On Friday morning I had my usual personal training session. I was a bit stiff and sore from Thursday and my left knee was feeling the strain. After the warm up I started off with lunges using the Smith machine and my poor old knee let me know that it had done more than its share for the week. I was carefully paying attention to it as I completed one set of lunges with 10 kg on the bar. Krissi swapped me over to squats with 20 kg on the bar for my second set. Instead of hurting me, my knee was just reminding me that it was there, which was a relief. After all, one of my running goals is to run injury free.
I tend to think of my left knee as an early warning system rather than as an injury. When it's really tired I know to be careful, and when it hurts me I know to back off. When I got to work later in the day I was really tempted to take the lift but I've learned that stairs are an excellent way for me to know whether or not my knees are in trouble. This Friday there was a little pain but it was pretty mild compared to the way they used to hurt me when I first started at the gym so I knew that I hadn't done any damage.
After the lunges / squats we headed over to do some hamstring curls on the fitball. This exercise looks really easy but it sure does require some effort. I did two sets of 10 reps. Half way through the first one Krissi had me concentrating on lifting up as my legs pulled the ball towards me, which made the exercise much harder. Hopefully that's really good news for my butt as well as my hamstrings.
We then moved back to the Smith machine for chest presses. Krissi showed me an easier way to get onto the bench. I'd always sat on the end and then ducked my head under the bar as I laid down backwards. Kriss showed me that if I started at the other end of the bench and moved my body under the bar that I wouldn't be worrying about banging my head. So simple and so much easier! I started off with the 10 kg warm up set of 12 reps, then we added 5 kg to the bar. That really tested me. I finished the second set and started to head off to whatever was next, but Krissi called me back for a third set. She could see that she'd almost had me to failure in the second set and wanted to see if I could manage a third. I made it to 10 just and failed half way on the 11th. Kriss was spotting me and was explaining to me how to do it for someone else. I love all this info she shares. I also think she'll teach me how to spot for someone else, which would be a useful thing to learn.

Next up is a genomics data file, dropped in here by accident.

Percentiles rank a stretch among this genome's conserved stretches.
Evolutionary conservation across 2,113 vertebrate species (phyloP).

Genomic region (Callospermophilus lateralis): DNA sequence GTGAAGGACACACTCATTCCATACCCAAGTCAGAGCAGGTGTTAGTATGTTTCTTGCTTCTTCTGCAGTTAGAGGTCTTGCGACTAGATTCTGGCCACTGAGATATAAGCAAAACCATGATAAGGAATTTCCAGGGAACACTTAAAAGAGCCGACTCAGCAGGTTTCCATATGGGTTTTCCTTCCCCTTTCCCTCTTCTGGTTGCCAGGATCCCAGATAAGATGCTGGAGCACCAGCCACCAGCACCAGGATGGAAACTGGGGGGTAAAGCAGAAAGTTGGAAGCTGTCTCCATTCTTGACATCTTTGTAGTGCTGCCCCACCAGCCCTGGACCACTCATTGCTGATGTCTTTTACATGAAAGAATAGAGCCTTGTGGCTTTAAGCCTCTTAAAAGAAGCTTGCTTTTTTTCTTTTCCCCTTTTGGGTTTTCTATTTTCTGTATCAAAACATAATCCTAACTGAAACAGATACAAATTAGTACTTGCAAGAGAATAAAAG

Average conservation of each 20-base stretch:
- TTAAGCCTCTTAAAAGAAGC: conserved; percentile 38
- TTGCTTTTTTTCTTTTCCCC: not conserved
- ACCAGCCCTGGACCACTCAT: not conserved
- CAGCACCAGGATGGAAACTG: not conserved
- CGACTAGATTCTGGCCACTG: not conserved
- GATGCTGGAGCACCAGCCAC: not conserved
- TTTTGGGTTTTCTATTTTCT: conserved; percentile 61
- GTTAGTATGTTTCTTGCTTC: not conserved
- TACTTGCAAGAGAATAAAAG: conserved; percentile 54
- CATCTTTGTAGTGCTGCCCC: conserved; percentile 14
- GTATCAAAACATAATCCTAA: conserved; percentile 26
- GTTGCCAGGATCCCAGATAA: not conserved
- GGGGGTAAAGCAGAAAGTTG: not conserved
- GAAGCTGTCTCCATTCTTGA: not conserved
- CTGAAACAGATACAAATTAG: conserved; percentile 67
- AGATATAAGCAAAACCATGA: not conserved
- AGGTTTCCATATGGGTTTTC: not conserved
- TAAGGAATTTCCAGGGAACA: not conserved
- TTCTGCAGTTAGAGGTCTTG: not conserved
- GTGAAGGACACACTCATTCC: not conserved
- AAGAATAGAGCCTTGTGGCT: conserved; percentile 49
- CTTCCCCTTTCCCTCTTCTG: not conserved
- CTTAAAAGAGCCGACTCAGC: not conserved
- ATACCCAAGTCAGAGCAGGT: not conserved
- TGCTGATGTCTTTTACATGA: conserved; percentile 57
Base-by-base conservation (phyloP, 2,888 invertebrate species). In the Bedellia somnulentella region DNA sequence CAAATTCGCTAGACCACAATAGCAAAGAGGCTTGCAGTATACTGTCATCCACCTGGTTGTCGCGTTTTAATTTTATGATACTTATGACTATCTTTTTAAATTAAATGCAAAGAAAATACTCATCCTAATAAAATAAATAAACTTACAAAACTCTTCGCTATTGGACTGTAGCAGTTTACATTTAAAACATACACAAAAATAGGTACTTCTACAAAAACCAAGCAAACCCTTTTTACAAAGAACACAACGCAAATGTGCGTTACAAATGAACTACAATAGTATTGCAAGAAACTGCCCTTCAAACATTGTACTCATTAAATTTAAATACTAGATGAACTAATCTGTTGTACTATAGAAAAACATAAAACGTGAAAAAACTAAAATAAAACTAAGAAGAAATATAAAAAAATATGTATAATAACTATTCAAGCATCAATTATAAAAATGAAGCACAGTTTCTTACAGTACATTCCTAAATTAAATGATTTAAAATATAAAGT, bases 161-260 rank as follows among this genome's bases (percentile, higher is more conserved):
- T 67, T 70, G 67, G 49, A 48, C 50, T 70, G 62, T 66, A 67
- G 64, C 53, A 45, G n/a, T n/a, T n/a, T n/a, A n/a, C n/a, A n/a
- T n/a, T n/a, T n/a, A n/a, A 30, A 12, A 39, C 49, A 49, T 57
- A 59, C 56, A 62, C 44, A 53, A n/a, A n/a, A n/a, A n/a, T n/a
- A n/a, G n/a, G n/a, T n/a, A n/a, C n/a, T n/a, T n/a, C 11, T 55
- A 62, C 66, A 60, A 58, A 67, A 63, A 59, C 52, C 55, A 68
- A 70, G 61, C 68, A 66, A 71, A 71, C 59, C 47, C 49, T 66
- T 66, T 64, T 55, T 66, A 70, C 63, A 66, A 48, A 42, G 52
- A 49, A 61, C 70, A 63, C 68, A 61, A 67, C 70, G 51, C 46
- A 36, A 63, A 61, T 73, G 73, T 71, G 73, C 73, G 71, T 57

To finish off I did a set of 10 assisted chinups. It's ages since I clambered up onto the chinup machine. The first time I ever got on it was an absolute hoot, involving all sorts of giggling accompanied by some screaming when I started to climb off too early and my trainer, Sarah, had to jump up with me to stop the weights crashing down. At least I know what I'm doing now. We only had time for the one set of 10 at approx 10 kg. To my pleasure I managed to get them all done.
After that Krissi stretched out my legs for me. It was such a good feeling. I managed to climb up the stairs when I was leaving the gym without my knee hurting too.
I didn't do any exercise in the evening as I had some friends over for dinner. We had a lovely time, even if I did nearly burn the house down. (Well, not really but the smoke alarm was going crazy - all I did was heat the oven with my new silicone baking sheet on a tray - oven 1 silicone baking sheet 0).